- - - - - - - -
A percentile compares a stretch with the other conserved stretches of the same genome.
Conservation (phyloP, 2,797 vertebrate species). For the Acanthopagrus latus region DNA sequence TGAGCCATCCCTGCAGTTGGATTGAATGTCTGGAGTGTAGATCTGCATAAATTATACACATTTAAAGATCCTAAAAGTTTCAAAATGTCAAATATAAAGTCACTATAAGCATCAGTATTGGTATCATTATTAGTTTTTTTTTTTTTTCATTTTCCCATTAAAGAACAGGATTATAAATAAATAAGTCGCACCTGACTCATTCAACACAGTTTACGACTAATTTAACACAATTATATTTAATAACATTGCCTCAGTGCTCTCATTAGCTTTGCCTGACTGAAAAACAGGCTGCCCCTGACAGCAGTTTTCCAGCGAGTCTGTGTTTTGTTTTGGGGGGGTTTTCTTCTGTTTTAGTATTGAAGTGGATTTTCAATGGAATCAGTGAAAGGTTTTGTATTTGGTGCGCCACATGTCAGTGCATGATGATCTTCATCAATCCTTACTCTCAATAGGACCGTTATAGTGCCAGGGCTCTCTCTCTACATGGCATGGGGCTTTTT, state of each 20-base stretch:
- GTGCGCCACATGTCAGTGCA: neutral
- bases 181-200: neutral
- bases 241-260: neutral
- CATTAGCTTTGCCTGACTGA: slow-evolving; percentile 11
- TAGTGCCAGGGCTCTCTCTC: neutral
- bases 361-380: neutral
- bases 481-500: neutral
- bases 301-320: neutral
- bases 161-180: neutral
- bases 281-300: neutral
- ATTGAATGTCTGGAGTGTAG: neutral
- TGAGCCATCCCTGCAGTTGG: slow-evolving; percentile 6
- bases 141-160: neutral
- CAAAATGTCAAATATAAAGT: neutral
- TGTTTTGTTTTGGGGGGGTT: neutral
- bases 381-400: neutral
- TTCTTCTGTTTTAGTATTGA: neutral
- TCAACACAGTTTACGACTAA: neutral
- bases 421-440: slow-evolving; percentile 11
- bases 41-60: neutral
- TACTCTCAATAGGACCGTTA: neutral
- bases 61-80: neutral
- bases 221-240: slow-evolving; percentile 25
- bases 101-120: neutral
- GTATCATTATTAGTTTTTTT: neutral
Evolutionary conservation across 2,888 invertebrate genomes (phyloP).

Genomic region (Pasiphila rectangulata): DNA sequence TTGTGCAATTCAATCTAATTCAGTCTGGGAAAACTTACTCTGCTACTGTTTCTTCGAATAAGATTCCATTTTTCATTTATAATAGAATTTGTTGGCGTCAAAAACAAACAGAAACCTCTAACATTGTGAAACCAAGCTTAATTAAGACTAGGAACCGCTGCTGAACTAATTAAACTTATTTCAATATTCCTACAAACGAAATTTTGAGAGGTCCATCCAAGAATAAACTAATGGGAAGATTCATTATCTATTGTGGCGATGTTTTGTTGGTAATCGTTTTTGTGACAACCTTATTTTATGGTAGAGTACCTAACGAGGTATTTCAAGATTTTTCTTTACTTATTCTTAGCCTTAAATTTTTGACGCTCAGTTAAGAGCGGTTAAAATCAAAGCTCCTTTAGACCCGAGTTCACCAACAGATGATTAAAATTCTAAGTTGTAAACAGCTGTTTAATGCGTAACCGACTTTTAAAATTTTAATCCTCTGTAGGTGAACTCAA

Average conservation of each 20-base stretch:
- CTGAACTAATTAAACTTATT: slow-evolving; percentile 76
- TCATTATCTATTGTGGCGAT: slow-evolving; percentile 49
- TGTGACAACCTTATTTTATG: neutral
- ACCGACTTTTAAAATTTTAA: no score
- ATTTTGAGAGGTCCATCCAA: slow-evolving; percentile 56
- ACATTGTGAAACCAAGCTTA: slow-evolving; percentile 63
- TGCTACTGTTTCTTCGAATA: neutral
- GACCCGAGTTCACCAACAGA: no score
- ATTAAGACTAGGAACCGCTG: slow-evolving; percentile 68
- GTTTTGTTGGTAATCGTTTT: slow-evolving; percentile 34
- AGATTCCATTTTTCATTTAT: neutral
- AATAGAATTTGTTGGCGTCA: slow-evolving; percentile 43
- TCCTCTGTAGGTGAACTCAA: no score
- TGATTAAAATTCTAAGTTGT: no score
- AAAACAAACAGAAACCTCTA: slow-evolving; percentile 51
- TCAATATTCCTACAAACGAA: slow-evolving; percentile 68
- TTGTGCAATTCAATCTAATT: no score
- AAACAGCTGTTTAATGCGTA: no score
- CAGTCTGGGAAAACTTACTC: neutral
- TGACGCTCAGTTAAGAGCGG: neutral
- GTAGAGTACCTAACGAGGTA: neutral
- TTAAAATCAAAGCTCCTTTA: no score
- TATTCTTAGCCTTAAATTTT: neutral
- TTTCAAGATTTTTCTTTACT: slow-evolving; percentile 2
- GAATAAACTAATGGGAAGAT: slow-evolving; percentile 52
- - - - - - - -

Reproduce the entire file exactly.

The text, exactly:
A percentile compares a stretch with the other conserved stretches of the same genome.
Conservation (phyloP, 2,797 vertebrate species). For the Acanthopagrus latus region DNA sequence TGAGCCATCCCTGCAGTTGGATTGAATGTCTGGAGTGTAGATCTGCATAAATTATACACATTTAAAGATCCTAAAAGTTTCAAAATGTCAAATATAAAGTCACTATAAGCATCAGTATTGGTATCATTATTAGTTTTTTTTTTTTTTCATTTTCCCATTAAAGAACAGGATTATAAATAAATAAGTCGCACCTGACTCATTCAACACAGTTTACGACTAATTTAACACAATTATATTTAATAACATTGCCTCAGTGCTCTCATTAGCTTTGCCTGACTGAAAAACAGGCTGCCCCTGACAGCAGTTTTCCAGCGAGTCTGTGTTTTGTTTTGGGGGGGTTTTCTTCTGTTTTAGTATTGAAGTGGATTTTCAATGGAATCAGTGAAAGGTTTTGTATTTGGTGCGCCACATGTCAGTGCATGATGATCTTCATCAATCCTTACTCTCAATAGGACCGTTATAGTGCCAGGGCTCTCTCTCTACATGGCATGGGGCTTTTT, state of each 20-base stretch:
- GTGCGCCACATGTCAGTGCA: neutral
- bases 181-200: neutral
- bases 241-260: neutral
- CATTAGCTTTGCCTGACTGA: slow-evolving; percentile 11
- TAGTGCCAGGGCTCTCTCTC: neutral
- bases 361-380: neutral
- bases 481-500: neutral
- bases 301-320: neutral
- bases 161-180: neutral
- bases 281-300: neutral
- ATTGAATGTCTGGAGTGTAG: neutral
- TGAGCCATCCCTGCAGTTGG: slow-evolving; percentile 6
- bases 141-160: neutral
- CAAAATGTCAAATATAAAGT: neutral
- TGTTTTGTTTTGGGGGGGTT: neutral
- bases 381-400: neutral
- TTCTTCTGTTTTAGTATTGA: neutral
- TCAACACAGTTTACGACTAA: neutral
- bases 421-440: slow-evolving; percentile 11
- bases 41-60: neutral
- TACTCTCAATAGGACCGTTA: neutral
- bases 61-80: neutral
- bases 221-240: slow-evolving; percentile 25
- bases 101-120: neutral
- GTATCATTATTAGTTTTTTT: neutral
Evolutionary conservation across 2,888 invertebrate genomes (phyloP).

Genomic region (Pasiphila rectangulata): DNA sequence TTGTGCAATTCAATCTAATTCAGTCTGGGAAAACTTACTCTGCTACTGTTTCTTCGAATAAGATTCCATTTTTCATTTATAATAGAATTTGTTGGCGTCAAAAACAAACAGAAACCTCTAACATTGTGAAACCAAGCTTAATTAAGACTAGGAACCGCTGCTGAACTAATTAAACTTATTTCAATATTCCTACAAACGAAATTTTGAGAGGTCCATCCAAGAATAAACTAATGGGAAGATTCATTATCTATTGTGGCGATGTTTTGTTGGTAATCGTTTTTGTGACAACCTTATTTTATGGTAGAGTACCTAACGAGGTATTTCAAGATTTTTCTTTACTTATTCTTAGCCTTAAATTTTTGACGCTCAGTTAAGAGCGGTTAAAATCAAAGCTCCTTTAGACCCGAGTTCACCAACAGATGATTAAAATTCTAAGTTGTAAACAGCTGTTTAATGCGTAACCGACTTTTAAAATTTTAATCCTCTGTAGGTGAACTCAA

Average conservation of each 20-base stretch:
- CTGAACTAATTAAACTTATT: slow-evolving; percentile 76
- TCATTATCTATTGTGGCGAT: slow-evolving; percentile 49
- TGTGACAACCTTATTTTATG: neutral
- ACCGACTTTTAAAATTTTAA: no score
- ATTTTGAGAGGTCCATCCAA: slow-evolving; percentile 56
- ACATTGTGAAACCAAGCTTA: slow-evolving; percentile 63
- TGCTACTGTTTCTTCGAATA: neutral
- GACCCGAGTTCACCAACAGA: no score
- ATTAAGACTAGGAACCGCTG: slow-evolving; percentile 68
- GTTTTGTTGGTAATCGTTTT: slow-evolving; percentile 34
- AGATTCCATTTTTCATTTAT: neutral
- AATAGAATTTGTTGGCGTCA: slow-evolving; percentile 43
- TCCTCTGTAGGTGAACTCAA: no score
- TGATTAAAATTCTAAGTTGT: no score
- AAAACAAACAGAAACCTCTA: slow-evolving; percentile 51
- TCAATATTCCTACAAACGAA: slow-evolving; percentile 68
- TTGTGCAATTCAATCTAATT: no score
- AAACAGCTGTTTAATGCGTA: no score
- CAGTCTGGGAAAACTTACTC: neutral
- TGACGCTCAGTTAAGAGCGG: neutral
- GTAGAGTACCTAACGAGGTA: neutral
- TTAAAATCAAAGCTCCTTTA: no score
- TATTCTTAGCCTTAAATTTT: neutral
- TTTCAAGATTTTTCTTTACT: slow-evolving; percentile 2
- GAATAAACTAATGGGAAGAT: slow-evolving; percentile 52